U.S. government bond yields were down slightly on Wednesday morning ahead of the conclusion of the Federal Reserve’s policy meeting, which could help set the tone for inflation expectations for fixed-income investors.
How Treasury Yields Behave
The yield of the 10-year Treasury bill TMUBMUSD10Y,
was 1.503%, down from 1.498% by 3 p.m. EST Tuesday. Yields fall as prices rise.
The 30-year Treasury bill TMUBMUSD30Y,
yielded 2.201%, against 2.199% a day ago.
The 2-year Treasury note TMUBMUSD02Y,
The rate was 0.161%, down from 0.165% on Tuesday, which was its highest level since May 12, according to Dow Jones Market Data.
Bond market drivers
It could be a big day for the US Treasury market.
Yields on benchmark U.S. government debt have mostly fallen amid data that increasingly reflects an economy recovering from the coronavirus pandemic. In fact, the 10-year Treasury, used to set rates on everything from auto loans to mortgages, is down about 1.62% at the end of the last Fed meeting in late April, data shows. from FactSet.
The decline in yields is curious given recent evidence of inflation percolating. The consumer price index in May hit a 13-year high of 5%. High inflation is anathema to treasury bills because it can erode the fixed value of a bond.
Some analysts have attributed the drop in yields to growing appetite for Treasuries outside the United States and money market funds hungry for richer yields in a world where yields close to 0% have become more common.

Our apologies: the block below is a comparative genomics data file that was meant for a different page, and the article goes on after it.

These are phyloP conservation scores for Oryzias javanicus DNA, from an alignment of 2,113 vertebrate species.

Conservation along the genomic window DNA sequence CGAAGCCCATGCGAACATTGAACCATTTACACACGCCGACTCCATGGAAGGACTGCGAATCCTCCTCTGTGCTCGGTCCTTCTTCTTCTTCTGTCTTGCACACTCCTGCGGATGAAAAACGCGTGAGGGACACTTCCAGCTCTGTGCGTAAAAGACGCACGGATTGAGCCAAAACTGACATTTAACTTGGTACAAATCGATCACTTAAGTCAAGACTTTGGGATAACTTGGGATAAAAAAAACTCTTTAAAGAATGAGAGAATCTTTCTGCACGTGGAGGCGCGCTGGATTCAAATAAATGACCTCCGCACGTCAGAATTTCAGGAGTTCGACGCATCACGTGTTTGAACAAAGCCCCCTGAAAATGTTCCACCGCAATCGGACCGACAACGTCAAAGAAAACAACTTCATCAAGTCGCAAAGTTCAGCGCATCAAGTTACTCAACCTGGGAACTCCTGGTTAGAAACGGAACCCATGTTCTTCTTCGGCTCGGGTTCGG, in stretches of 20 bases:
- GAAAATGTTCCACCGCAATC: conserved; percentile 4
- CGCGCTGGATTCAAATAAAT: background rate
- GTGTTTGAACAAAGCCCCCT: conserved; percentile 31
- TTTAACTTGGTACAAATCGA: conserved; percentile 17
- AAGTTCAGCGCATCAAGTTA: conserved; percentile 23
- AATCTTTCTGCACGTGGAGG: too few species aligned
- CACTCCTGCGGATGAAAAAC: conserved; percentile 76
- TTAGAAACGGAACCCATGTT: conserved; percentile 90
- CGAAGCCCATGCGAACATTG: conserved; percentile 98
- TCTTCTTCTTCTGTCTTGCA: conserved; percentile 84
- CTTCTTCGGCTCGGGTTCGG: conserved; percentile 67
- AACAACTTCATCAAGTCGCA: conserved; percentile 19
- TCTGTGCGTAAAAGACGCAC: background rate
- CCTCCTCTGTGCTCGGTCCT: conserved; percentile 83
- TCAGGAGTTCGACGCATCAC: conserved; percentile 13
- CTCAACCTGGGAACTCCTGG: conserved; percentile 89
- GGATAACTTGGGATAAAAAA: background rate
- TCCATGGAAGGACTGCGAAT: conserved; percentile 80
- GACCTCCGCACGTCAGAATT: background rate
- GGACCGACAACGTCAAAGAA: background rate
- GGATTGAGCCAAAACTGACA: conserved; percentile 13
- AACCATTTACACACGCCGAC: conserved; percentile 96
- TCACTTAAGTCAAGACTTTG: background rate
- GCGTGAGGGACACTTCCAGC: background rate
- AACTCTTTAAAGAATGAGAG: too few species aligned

Wednesday’s Fed meeting will likely shed more light on the Fed’s tactical approach to ultimately reverse its quantitative easing measures, which had helped ease the pressures that developed during the height of the market disruptions induced by the Fed. the pandemic last year. Some have argued that the $ 120 billion in asset purchases per month are less needed and that the $ 40 billion in mortgage-backed securities purchases come at a time when the housing market appears to be in. overheated.
The Fed will release its updated policy statement and interest rate projections at 2 p.m. EST, and a question-and-answer session led by President Jerome Powell will take place half an hour later.
Investors will be watching closely the language of the statement for clues about the timing of a possible decline in quantitative easing and the opinion on both inflation and the overall health of the economy.
What strategists and traders say
“Which would be nice too, but we won’t get it, is Jay Powell’s explanation of the direct and empirical benefit of QE for the economy.” I don’t believe there is and it remains just a tool for the US Treasury to finance its deficits and a psychological boost to asset prices, âwrote Peter Boockvar, chief investment officer at Bleakley Advisory Group, in a commentary. research note Wednesday.